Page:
As a cantor and choir member in community where we only use chant during Lent (Agnus Dei only) I rather connect with the second comment.

I have been a musician in 3 different parishes over the past 20 years - and none of the congregations were comfortable with more than occasional chant. It isn't that we cannot do it. It's that we have absolutely no desire to be so completely out of touch with the modern world.
My current parish uses primarily contemporary music, and that's what the people sing best and most enthusiastically. When we add in even a traditional hymn, people sing in a lackluster way - and this is with a very good organist, who leads well, with a brusque tempo. When it comes to chant, most of the people just stand, watch the choir, and listen. These are ordinary, middle class, inner city folks. Many are older and grew up with chant. They simply now find it irrelevant to their worship experience.

This situation is even more complex in a bilingual community, where we share our Easter Triduum, patronal feast and other special liturgies in both languages. We are going to need good new settings using the new English text alongside Spanish. Chant, simply put, does not work well for this.

Bottom line - if we were to start introducing the new sung texs of the ordinary with chant, my community would be even less likely to participate. A switch in their accustomed musical genre would not enhance participation, even with good leadership.

Anonymous said...


Well said, as usual. You say the publisher's job is "to publish the very best music in styles that will support the praying of the texts, so that the texts will help change our lives and move us closer to a living encounter with the Eucharistic Lord."

Two implications deserve to be underlined.

(1) The music (and indeed the translation) are only means, not ends in themselves. Do they really help us lift our hearts and minds to God? Or are they doing something else, e.g. staking out our position the the culture wars? Shouldn't we, then, be evaluating their effectiveness?

(2) Such evaluation has to be concrete and specific to the "performance:" this set of people, this parish, this Mass, this Sunday. The evaluation (with any suggestions for how to change next time) best occurs at the lowest level. Possibly one reason few pastors, music directors, etc. even attempt this may be the difficulty in obtaining reliable answers. The data collection menthods would have to go way beyond comments like "I enjoyed the music" or "They sang the Roman propers to the last note." (Fine, but did you really pray?)

Wish more people commented on this blog.


Jerry Galipeau, D. Min. said...

Hi Chuck, thanks for the comment. I urge people to leave their comments. Many tell me they "don't feel qualified." Trying to change that little by little.

Paul said...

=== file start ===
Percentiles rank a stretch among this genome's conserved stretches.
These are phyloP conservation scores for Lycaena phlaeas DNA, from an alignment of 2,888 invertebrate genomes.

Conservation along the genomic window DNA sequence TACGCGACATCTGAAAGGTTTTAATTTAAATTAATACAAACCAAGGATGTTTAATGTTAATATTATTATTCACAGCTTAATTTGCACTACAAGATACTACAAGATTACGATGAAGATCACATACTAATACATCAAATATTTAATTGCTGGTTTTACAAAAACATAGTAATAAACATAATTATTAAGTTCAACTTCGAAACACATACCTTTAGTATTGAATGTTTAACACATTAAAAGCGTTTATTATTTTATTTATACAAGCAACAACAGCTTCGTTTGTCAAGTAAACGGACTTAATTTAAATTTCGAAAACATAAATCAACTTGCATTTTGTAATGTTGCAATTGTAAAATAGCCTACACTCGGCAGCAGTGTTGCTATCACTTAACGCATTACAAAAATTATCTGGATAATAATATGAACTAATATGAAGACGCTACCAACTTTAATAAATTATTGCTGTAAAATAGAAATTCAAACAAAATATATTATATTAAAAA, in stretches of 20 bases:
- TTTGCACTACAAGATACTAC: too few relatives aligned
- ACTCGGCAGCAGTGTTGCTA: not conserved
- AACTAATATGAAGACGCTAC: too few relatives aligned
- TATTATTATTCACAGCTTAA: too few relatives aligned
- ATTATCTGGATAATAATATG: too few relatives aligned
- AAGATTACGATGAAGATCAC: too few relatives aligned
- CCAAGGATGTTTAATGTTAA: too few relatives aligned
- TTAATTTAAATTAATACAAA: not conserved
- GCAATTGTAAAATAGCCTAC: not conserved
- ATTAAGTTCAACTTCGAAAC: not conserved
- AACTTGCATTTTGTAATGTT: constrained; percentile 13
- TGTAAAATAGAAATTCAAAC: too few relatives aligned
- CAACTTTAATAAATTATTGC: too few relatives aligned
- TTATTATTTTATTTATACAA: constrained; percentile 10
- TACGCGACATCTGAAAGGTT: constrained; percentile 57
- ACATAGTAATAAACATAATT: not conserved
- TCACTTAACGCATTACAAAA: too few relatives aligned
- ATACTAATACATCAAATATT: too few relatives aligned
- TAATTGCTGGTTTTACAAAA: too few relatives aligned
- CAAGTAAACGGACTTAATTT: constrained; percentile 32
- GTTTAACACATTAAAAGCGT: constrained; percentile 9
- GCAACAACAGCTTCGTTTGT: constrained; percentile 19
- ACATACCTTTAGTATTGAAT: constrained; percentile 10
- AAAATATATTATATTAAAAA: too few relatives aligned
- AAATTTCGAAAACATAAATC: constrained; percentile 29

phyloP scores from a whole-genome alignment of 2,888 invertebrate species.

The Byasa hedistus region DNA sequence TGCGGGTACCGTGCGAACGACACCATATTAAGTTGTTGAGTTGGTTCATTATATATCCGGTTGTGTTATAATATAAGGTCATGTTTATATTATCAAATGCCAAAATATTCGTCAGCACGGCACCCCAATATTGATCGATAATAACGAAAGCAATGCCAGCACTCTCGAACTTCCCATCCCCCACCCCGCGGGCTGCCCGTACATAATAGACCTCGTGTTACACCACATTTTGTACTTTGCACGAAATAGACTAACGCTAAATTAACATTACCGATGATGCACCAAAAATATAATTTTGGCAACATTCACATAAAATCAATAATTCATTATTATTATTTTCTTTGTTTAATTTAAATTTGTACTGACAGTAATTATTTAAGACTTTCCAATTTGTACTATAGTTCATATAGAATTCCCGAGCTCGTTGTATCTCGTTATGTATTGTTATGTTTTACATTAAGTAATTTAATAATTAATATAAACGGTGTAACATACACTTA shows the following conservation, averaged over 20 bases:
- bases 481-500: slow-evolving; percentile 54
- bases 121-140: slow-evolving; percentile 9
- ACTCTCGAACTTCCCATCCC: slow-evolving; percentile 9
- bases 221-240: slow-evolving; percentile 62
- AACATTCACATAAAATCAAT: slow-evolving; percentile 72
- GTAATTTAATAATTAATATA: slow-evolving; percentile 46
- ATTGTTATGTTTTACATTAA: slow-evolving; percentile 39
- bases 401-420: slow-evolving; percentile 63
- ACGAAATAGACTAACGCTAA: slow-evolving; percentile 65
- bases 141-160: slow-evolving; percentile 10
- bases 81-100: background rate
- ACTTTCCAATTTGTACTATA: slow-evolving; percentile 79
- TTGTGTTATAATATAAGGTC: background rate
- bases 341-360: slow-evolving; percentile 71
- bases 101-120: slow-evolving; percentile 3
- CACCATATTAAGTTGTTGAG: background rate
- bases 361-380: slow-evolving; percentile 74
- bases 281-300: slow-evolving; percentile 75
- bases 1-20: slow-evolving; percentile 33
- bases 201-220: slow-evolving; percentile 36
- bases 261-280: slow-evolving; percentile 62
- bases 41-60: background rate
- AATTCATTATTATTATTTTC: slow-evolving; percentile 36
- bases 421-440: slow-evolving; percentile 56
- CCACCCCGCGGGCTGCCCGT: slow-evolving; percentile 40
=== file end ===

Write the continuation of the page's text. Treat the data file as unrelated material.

Thanks for that great post - you put into words what I couldn't express myself. Our community is the same. I think chant is wonderful, but it just doesn't go over well here. If it works for the other, well, by all means do it! It's a BIG church!

Chironomo said...

I think chant is wonderful, but it just doesn't go over well here. If it works for the other, well, by all means do it! It's a BIG church!

I'm going to ask this in all seriousness, so I hope everyone will take it as such.

To what extent are we willing to extend the idea expressed above as a criteria for other aspects of the liturgy? Are we going to ask "Do the readings really go over well with our assembly?" And if they don't, do we instead change to something that the assembly will like more? And how would we know if the readings do in fact, "go over well"? Do we ever ask people's opinions about the readings? Or how about the other prayers during Mass? Are we even concerned about whether the "people" like them or feel moved by them? Do we really care if those prayers and orations "go over well"?

Or is this appeal to the tastes and preferences of the assembly only applied to the music at Mass because that is a facet of the liturgy that we've been led to believe we can have more control over? Or maybe we've been led to believe that the primary purpose of the music at Mass is to engage the people's interest? Has the popular notion of "I like this kind of music, he likes that kind of music but that's OK because it's all just a matter of taste" become so firmly entrenched in the liturgy that we approach liturgical music as entertainment without even realizing it?

These are questions that I think are worth considering as we enter what will be an exhillarating but possibly very contentious time for musicians in the Catholic Church.

Liam said...

The "it's a big church" principle is only as good as you are willing to stomach things that others love but that you profoundly detest.

In practice, I find most people aren't as earnest in practice as they would like to think of themselves in principle. So, we move on.